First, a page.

Adventures in Boundary Conditions

Permeating the World in a Particularly Unsubtle Way

Tierra del Fuego: The Site of One of Man's Greatest Failures

In an attempt to alleviate the struggle of having to consume more astrophysics papers - which make for an awful diet, I might add - I've been studying about a creature whose industriousness and work ethic far outstrips mine: the beaver. Much like Maciej, I am also highly untrusting of the beaver: its obsession with building dams and lodges is far beyond anything that nature intended, plus it will perpetually wear an innocent-looking stranger-in-a-strange-land expression in order to hide its true intentions.

<img src="beaver.jpg">

(from page 171 of The Countries of the World)

It was to my curiosity when I stumbled on what Nature calls "the largest eradication project ever attempted": the beaver eradication in Tierra del Fuego. The various sub-communities on the internet are quick to recall how the Australians lost a fight with the flightless emu, but somehow beavers escape the recollection of the internet.

Tierra del Fuego is a beautiful island at the southern tip of Argentina, translated to "Land of Fire" from Spanish. Apparently the Spaniards had a sense of humor, as this province is the closest Argentina gets to the frigid climate of Antarctica. In 1946, in an attempt to boost the local fur trading industry, the Argentinian government imported fifty beavers from Canada, a move now widely regarded as a mistake. Like most government projects, the effects of this project was not considered wholly. BBC interviewed someone who believed that the Argentinian government should have imported bears, although he conspicuously left out how it would be possible to transport a number of bears from Canada to Argentina without the magic of air travel. Unfortunately, this vacuum of natural predators for the beaver resulted in the local population ballooning beyond expectations, NPR suggests that over 200,000 beavers were living in the area. Even worse, more clever members of this population have figured how inter-island travel, quickly spreading into the Brunswick Peninsula of Chile, while simultaneously threatening to come aboard mainland South America.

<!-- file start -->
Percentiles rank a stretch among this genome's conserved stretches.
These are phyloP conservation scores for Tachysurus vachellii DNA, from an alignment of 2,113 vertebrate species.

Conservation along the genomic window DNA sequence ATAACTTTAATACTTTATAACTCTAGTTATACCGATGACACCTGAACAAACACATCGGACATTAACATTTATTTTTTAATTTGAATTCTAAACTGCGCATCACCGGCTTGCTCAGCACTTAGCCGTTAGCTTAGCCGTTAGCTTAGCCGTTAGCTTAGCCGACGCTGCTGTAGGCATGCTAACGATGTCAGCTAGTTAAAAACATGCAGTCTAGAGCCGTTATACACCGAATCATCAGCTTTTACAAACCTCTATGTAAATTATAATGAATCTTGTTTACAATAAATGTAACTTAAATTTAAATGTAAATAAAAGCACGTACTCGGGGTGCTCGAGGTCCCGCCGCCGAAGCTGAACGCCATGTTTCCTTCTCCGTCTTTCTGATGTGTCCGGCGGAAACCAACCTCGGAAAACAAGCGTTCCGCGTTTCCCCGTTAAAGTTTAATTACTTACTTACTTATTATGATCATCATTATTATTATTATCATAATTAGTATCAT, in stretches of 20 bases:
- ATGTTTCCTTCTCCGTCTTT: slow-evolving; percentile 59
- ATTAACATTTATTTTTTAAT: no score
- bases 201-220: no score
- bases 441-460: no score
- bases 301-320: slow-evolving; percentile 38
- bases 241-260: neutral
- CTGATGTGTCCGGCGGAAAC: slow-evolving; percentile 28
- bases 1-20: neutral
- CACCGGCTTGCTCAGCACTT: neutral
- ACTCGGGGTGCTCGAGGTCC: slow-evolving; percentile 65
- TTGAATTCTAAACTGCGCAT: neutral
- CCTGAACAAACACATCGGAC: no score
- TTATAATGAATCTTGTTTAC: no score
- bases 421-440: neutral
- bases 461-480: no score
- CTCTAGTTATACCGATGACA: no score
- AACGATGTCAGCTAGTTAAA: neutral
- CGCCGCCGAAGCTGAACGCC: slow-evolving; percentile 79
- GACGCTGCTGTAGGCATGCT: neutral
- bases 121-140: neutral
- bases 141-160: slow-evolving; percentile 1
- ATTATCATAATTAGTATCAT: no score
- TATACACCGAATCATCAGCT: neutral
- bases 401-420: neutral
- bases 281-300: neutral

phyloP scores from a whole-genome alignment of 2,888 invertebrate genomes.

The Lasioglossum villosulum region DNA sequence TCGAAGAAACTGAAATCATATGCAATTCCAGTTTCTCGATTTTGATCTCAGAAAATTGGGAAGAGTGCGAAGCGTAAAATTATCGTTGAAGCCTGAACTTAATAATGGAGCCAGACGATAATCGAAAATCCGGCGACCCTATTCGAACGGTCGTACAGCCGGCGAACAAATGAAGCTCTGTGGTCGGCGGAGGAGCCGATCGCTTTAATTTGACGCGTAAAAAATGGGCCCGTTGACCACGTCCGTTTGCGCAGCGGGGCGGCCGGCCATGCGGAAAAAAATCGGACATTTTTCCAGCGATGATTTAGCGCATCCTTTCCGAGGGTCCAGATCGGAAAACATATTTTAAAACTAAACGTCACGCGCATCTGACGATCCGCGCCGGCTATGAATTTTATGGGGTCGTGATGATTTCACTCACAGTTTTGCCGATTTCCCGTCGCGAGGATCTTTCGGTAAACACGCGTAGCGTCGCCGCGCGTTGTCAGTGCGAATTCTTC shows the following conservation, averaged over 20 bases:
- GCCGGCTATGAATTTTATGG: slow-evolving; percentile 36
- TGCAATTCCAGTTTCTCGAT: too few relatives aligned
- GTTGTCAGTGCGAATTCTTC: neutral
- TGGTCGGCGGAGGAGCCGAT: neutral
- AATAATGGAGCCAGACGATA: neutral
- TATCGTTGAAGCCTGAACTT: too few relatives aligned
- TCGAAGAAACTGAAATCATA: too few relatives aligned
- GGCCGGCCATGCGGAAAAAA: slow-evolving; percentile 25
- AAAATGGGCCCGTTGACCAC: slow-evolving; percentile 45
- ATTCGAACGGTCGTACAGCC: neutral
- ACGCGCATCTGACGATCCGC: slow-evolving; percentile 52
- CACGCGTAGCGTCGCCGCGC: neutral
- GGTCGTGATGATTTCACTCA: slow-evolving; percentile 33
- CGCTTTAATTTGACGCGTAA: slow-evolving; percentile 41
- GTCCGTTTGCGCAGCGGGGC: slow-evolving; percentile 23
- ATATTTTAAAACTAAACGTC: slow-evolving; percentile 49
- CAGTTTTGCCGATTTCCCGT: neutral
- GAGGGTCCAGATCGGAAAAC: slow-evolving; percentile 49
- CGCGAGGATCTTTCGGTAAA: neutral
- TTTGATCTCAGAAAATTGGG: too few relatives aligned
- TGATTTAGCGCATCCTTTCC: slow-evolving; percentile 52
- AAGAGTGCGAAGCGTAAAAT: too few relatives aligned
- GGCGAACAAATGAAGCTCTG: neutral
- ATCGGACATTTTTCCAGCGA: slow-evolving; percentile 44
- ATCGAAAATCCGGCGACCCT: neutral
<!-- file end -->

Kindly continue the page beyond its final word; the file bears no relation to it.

<img src="beaver_group.jpg">

(from page 91 of St. Nicholas)

The issue with the beavers is a fundamental one: South American flora grow slowly and South American trees evolved far less tenacity than their North American cousins, having never dealt with front teeth gnawing on their trunks results in them simply dying once they collapse, unable to restore themselves from their roots alone. The beaver's engineering skill also makes them a formidable foe in this region as well, dam construction results in stagnant bogs and disturbs ecological migration patterns, and eventually contributing to a negative feedback loop of invasive species.

In response to the beaver pandemic, the Argentinian and Chilean governments have encouraged trapping and containment of the monstrous little rodents. Unfortunately, these efforts are slow going, because a near total eradication is needed for the beavers. Like its very distant cousin the rabbit, beavers are quick to breed, meaning a small family of beavers could repopulate the area. Even worse, beaver meat is tough and dark-colored, making the rodent unappetizing in nature and hard to cook, especially in a land with fantastic steaks. Their naturally evolved mechanisms to prevent being put on a plate, combined with their work ethic and incredibly durable teeth leads makes the less very clear: beavers are destructive little rodents, and we should steer clear of beaver immigration any time soon.